Papa John says he was ‘pressured’ to use n-word during conference call
Embattled pizza chain Papa John’s on Friday moved to erase the memory of founder John Schnatter — literally.
The chain, with 5,212 locations, said it would remove the 56-year-old executive’s likeness from its logo, promotional materials and other marketing efforts, days after he drew heat for using the N-word during an inter-company conference call.
In addition, Major League Baseball has discontinued its Papa Slam promotion with the Louisville, Ky.-based company, and at least 11 MLB teams — including the Yankees and Nationals on Friday — dropped local sponsorships.
Also on Friday, the University of Louisville said it would remove Schnatter’s name from its football stadium.
The blowback from the remarks seems to have troubled investors. Papa John’s shares dipped 12 cents on Friday, to $53.55, after rising sharply one day earlier when Schnatter stepped down as chairman of the company.
“In response to the reprehensible remarks made by Papa John’s founder and owner, the New York Yankees are suspending their relationship with the company,” the franchise said in a prepared statement.
The 34-year-old pizza chain plans to hire an independent expert to audit all the company’s processes, policies and systems related to diversity and inclusion, Chief Executive Steve Ritchie said in a statement.
Ritchie stressed that the chain, with 120,00 employees and franchise “team members,” is more than just Schnatter.
Eric Schiffer, who works with Fortune 500 companies and CEOs on overcoming crises, told The Post that the company is making the right move in distancing itself from the executive.
“They need to take John Schnatter, and put him in the SpaceX rocket and send him to Mars,” Schiffer said. “His face is radioactive; it’s the kiss of death.”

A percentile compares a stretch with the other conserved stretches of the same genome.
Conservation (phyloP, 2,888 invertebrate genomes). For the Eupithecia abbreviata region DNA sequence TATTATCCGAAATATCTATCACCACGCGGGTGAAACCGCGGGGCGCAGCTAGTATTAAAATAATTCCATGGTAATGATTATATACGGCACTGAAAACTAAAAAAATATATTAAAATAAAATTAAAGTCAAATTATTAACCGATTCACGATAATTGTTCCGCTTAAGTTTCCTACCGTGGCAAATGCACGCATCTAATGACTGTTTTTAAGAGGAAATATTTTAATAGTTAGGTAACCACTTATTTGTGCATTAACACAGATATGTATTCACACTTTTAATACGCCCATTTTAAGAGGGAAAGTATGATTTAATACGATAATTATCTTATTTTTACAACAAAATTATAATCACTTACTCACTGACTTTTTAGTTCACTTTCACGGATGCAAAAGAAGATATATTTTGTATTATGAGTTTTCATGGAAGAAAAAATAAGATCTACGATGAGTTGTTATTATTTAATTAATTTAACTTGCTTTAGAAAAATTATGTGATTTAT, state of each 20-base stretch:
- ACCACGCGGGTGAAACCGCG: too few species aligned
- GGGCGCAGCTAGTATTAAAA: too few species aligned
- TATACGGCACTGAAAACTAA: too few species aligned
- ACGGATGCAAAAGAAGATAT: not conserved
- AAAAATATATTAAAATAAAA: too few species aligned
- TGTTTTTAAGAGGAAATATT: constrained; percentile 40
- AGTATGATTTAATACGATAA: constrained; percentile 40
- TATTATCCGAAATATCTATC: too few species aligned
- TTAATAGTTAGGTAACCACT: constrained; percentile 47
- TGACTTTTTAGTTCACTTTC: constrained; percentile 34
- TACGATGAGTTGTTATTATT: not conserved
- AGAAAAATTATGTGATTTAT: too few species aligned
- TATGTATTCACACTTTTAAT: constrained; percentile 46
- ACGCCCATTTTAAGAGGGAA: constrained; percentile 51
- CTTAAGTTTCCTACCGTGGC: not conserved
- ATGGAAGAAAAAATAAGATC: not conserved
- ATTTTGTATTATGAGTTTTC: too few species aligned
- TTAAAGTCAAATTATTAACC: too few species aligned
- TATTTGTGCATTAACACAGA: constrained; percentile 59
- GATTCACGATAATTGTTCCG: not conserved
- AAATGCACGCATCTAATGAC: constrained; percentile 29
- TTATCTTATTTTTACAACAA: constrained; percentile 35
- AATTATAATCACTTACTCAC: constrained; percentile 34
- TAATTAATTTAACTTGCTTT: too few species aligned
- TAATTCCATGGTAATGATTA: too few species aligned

On Friday afternoon, Schnatter, in an interview on WHAS, a Louisville radio station, said he was pressured to use the N-word during the conference call.
“The agency was promoting that vocabulary … They pushed me. And it upset me,” he told host Terry Meiners.
“It’s caused a lot of grief for my community, for my university,” Schnatter noted. “My employees are distraught, they’re crushed, and it’s all because I was sloppy and I wasn’t as sensitive. It’s the same mistake I made on the NFL comments.”
The executive caught flak in January when he said Papa John’s, a longtime NFL sponsor, saw its sales get dinged because of the league’s players’ national anthem kneeling protest.
Those comments led to him stepping down as CEO — and the NFL cutting ties to the chain.
Sunny Bonnell, chief executive of branding agency Motto, said that after some “knee-jerk” reactions by the chain and rebranding, things should settle down.
Despite the damage and Schnatter’s toxic state, Schiffer believes the turmoil will blow over and the chain will be OK.
“No one is going to care about this in a month,” he said.
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